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Using Targeted Spirometry to Reduce Non-Diagnosed Chronic Obstructive Pulmonary Disease.

Respiration. 2010 Aug 19. Schirnhofer L, Lamprecht B, Firlei N, Kaiser B, Buist AS, Halbert RJ, Allison MJ, Studnicka M. Department of Pulmonary Medicine, Paracelsus Medical University Hospital, Salzburg, Austria.

Background: Chronic obstructive pulmonary disease (COPD) is increasing worldwide and thus its associated morbidity and mortality. However, COPD often goes undiagnosed.

Objectives: We evaluated the rate of non-diagnosed irreversible airway obstruction (AO) and characterized this patient group. We further assessed the possible effects of conducting targeted spirometry in a population sample in Salzburg, Austria, as part of the Burden of Obstructive Lung Disease (BOLD) study.

Methods: 1,258 adults >/=40 years of age completed a questionnaire and performed spirometry before and after bronchodilator therapy (post-BD). Irreversible AO was defined as post-BD FEV(1)/FVC below the lower limit of normal; we used the FEV(1)% predicted (pred.) to further grade the disease. Participants without a physician diagnosis of COPD who reported respiratory symptoms and a history of risk factors (ever smoking or occupational risk) were defined as eligible for targeted spirometry.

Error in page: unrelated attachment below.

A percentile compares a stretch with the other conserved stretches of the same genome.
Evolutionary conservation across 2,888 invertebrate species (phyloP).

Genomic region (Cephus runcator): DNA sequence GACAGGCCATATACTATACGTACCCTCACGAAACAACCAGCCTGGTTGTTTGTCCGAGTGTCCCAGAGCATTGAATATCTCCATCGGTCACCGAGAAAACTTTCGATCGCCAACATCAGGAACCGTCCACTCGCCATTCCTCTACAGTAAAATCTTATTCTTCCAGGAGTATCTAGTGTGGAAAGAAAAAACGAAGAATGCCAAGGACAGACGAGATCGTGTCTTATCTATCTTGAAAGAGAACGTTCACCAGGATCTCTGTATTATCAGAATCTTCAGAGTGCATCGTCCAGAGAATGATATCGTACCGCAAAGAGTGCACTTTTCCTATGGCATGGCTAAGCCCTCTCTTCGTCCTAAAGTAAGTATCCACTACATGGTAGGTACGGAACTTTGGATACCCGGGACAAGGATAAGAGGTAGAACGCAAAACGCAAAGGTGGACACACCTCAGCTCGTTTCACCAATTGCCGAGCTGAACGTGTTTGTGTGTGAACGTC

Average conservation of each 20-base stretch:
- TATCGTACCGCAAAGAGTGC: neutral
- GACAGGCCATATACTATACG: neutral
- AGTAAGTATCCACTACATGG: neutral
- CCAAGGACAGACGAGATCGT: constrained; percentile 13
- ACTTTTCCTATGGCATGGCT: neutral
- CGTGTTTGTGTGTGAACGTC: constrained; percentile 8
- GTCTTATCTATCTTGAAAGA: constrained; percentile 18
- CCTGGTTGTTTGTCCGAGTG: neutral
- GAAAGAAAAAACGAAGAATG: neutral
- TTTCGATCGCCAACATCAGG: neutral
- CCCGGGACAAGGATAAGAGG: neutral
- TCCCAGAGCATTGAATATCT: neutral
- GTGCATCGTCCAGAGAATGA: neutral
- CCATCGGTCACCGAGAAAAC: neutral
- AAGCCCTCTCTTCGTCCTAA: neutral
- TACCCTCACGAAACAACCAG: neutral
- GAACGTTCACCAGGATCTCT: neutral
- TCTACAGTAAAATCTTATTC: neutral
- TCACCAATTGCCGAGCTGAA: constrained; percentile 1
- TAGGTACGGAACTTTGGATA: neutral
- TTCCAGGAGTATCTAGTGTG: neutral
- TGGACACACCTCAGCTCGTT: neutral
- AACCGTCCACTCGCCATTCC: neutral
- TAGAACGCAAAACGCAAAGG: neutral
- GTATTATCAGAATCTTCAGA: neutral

Results: 85.9% (171/199) of the participants with irreversible AO did not report a prior diagnosis of COPD. Non-diagnosed AO was inversely related to severity, age, self-reported prior respiratory diseases and cough as a respiratory symptom. 343 participants were eligible for targeted spirometry and irreversible AO was present in 86 (25.1%) participants. Therefore, targeted spirometry could reduce the underdiagnosis of irreversible AO of any severity by 50.3% (86 of 171). The diagnosis of 1 person with FEV(1) <80% pred. would require spirometry in 8.4 subjects (95% confidence interval 6.2-11.1).

Conclusion: Although several factors are associated with non-diagnosed AO, spirometry in individuals with respiratory symptoms and exposure to risk factors could reduce undiagnosed irreversible AO by half.

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